Merlin Part II of V: Preparing for Knee Surgery
Preparing for Knee Surgery
Living alone and facing knee replacement surgery poses some unique challenges that could impact the recovery process. This cannot be underplayed since recovery is largely dependent on the support of a network of people, both professionals and social. While we might assume that there are professional networks in place into which we can be linked through – doctors, social workers, and in many cases insurance companies, unless we have a wide network of family and active friendships – people who live near you and whose schedules allow an easy inflow of support – there can be problems. Grocery shopping, doctor visits, a sympathetic ear, timely nutritious meals, laundry, and getting dressed – especially underwear and support hose – can present hurdles that may not, at first blush, appear to be potential challenges until faced with the fact that we cannot do it all on our own.
Selecting a Surgeon
It is important to select a surgeon based on reputation and that is not the ad placed in a magazine or other publication but what former and current patients have to say. Engage patients in the waiting room for starters. I am lucky to live in a small town where I actually encountered several of Dr. Ralph Salvagno’s former patients who spoke of him in glowing terms. This may not be the norm for prospective patients but the take away here is to ask around about the doctor to learn what the general consensus is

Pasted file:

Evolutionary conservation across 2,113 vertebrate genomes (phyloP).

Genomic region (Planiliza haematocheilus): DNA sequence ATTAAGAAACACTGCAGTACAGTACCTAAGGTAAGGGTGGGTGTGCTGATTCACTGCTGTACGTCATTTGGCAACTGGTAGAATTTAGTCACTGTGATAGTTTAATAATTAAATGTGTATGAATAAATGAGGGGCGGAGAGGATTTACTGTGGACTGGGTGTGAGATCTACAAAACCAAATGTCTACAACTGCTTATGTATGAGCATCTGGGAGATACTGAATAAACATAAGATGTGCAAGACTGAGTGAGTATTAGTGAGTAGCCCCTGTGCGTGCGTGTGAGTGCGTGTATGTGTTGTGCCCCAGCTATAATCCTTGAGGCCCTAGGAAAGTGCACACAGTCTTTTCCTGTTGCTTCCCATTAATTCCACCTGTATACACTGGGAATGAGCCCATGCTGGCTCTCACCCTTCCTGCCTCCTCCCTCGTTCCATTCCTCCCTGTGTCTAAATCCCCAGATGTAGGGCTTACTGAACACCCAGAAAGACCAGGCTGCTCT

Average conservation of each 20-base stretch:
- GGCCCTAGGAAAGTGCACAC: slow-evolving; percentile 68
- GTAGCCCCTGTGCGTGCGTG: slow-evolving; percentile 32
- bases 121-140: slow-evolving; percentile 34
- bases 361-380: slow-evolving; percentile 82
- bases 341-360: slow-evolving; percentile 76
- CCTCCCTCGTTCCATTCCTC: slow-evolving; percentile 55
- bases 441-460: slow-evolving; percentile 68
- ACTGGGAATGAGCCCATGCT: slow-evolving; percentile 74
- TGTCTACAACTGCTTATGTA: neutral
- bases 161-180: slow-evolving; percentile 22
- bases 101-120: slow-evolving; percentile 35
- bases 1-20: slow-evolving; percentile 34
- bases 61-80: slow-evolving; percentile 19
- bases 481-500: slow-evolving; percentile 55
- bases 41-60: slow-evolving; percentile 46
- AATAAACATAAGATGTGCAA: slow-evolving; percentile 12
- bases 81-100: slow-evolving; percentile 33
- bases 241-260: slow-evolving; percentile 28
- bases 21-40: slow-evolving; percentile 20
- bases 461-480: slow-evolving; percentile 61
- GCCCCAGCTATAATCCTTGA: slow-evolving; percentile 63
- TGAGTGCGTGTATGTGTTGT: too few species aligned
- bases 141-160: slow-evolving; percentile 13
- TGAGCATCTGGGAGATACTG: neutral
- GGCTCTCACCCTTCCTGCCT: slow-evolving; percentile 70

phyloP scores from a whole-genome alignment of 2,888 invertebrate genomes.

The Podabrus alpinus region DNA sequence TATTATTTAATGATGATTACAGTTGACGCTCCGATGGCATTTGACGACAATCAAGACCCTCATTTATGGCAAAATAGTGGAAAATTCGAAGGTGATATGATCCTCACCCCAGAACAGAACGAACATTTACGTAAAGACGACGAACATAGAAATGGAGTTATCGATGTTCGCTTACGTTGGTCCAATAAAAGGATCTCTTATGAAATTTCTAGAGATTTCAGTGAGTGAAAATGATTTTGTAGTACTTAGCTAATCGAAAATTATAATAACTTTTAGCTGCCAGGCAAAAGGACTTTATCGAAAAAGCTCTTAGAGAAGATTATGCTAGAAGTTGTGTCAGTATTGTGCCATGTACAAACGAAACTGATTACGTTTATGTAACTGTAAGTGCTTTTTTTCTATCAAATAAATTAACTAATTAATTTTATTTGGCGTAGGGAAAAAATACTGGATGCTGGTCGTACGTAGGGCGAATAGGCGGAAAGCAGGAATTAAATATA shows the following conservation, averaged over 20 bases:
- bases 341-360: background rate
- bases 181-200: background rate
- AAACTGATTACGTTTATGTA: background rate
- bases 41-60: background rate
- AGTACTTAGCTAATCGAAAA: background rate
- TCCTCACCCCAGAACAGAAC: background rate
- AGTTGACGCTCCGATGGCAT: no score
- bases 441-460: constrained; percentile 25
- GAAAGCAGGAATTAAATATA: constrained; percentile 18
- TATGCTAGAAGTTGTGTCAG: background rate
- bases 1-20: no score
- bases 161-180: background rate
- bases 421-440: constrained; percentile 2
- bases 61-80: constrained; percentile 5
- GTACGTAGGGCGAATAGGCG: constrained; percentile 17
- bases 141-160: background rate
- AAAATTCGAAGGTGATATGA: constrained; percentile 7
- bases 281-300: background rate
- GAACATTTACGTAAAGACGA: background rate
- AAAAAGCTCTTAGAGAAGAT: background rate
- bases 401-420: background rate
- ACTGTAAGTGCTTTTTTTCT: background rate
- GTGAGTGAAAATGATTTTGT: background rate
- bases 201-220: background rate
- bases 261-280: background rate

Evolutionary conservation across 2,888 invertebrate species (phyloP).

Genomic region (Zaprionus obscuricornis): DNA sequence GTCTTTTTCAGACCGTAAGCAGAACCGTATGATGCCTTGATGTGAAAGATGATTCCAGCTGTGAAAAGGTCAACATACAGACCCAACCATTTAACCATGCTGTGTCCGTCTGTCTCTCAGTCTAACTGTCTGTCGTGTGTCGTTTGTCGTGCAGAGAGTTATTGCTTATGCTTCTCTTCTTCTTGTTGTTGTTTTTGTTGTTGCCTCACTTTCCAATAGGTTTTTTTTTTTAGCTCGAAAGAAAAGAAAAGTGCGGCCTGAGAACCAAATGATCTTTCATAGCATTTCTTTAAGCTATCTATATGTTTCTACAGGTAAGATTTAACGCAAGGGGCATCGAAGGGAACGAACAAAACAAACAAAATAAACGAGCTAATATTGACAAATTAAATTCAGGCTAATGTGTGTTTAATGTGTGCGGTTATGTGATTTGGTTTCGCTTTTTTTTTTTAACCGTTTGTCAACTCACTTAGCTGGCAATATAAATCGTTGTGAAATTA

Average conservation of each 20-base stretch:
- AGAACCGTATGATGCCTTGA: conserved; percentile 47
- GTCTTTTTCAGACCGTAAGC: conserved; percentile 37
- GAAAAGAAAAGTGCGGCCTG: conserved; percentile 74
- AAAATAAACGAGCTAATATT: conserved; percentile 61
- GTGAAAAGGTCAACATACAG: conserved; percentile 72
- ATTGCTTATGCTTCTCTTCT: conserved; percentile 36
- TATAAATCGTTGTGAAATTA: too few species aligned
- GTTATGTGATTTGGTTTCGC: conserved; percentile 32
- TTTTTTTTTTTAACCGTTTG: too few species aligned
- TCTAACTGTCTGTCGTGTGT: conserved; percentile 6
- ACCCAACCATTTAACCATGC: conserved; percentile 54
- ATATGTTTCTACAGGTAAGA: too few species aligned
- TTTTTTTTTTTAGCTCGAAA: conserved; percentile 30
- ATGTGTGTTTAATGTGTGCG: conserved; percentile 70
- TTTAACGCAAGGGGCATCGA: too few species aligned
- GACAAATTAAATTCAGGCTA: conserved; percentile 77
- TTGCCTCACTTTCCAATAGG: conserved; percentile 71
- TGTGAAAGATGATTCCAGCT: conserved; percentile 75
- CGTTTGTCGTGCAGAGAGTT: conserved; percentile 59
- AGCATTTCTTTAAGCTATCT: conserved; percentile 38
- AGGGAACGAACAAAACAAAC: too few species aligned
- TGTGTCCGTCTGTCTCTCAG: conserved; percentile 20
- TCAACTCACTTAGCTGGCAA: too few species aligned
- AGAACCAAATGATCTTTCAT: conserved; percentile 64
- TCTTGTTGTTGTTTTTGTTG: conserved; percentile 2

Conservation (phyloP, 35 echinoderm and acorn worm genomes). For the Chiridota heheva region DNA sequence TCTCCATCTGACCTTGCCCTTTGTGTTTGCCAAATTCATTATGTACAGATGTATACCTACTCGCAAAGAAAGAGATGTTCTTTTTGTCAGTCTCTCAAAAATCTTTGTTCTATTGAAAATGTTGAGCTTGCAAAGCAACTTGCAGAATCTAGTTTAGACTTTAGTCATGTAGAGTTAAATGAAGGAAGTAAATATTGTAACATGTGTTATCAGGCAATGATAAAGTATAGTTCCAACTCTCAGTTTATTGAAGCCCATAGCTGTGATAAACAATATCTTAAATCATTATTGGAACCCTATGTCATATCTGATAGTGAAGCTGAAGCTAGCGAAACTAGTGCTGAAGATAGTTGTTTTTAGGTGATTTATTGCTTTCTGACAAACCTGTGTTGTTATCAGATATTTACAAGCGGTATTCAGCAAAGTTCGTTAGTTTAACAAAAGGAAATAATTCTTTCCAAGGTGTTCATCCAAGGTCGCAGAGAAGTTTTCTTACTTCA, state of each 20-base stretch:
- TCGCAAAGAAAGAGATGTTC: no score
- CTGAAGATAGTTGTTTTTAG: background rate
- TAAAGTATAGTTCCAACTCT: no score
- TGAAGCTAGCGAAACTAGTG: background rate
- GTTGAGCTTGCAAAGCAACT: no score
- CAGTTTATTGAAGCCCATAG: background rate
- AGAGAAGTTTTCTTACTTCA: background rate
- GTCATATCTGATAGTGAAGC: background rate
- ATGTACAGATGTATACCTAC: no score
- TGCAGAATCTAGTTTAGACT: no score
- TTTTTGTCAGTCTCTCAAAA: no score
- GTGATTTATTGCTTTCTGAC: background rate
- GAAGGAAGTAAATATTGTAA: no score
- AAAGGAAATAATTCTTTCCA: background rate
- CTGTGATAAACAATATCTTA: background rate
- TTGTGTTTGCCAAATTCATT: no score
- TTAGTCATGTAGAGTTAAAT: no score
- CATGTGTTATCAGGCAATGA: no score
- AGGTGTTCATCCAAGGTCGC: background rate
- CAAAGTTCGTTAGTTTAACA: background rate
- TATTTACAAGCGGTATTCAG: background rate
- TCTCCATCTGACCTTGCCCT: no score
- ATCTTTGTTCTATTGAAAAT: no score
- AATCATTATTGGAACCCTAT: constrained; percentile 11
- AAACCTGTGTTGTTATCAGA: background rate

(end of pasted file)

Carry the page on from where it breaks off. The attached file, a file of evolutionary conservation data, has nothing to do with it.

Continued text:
Preparing for Knee Surgery – Patient Care Culture
We need to pay attention to the culture of the practice and go with our gut. A really good surgeon is not only a skilled professional, but one who puts the patient first. This means that the people who surround him/her will operate within the general mind-set that patient-care is the sole purpose of the practice. We can expect a warm, welcoming, concerned group of people who are happy to meet our needs.
The first time I entered Dr. Ralph Salvagno’s office at the Center for Joint Surgery and Sports Medicine I was using a cane. I slowly approached the receptionist and gave my name and the time of my appointment and asked to be directed to the water cooler (I had forgotten my filtered water). The very pleasant receptionist instantly said, “Please take these papers to fill out and have a seat. I’ll get you a glass of water.” Warm, fuzzy feeling! We are supposed to feel valued and supported throughout the entire process from consultation and surgery prep to recovery and discharge.
I take my initial cues from frontline personnel because leaders, in this case doctors, generally surround themselves with people of like attitudes and beliefs in a culture that is an extension of themselves. The point is to find a culture that is more in line with your individual preferences. And if that means consulting with more than one surgeon, then that is what we need to do in preparing for knee surgery.
The Right Hospital Environment
It is my experience that surgeons tend to have long term affiliations with hospitals that are extensions of their cultural orientation and therefore are a good fit i.e. the hospitals are organized to work within the parameters laid out by the surgeon.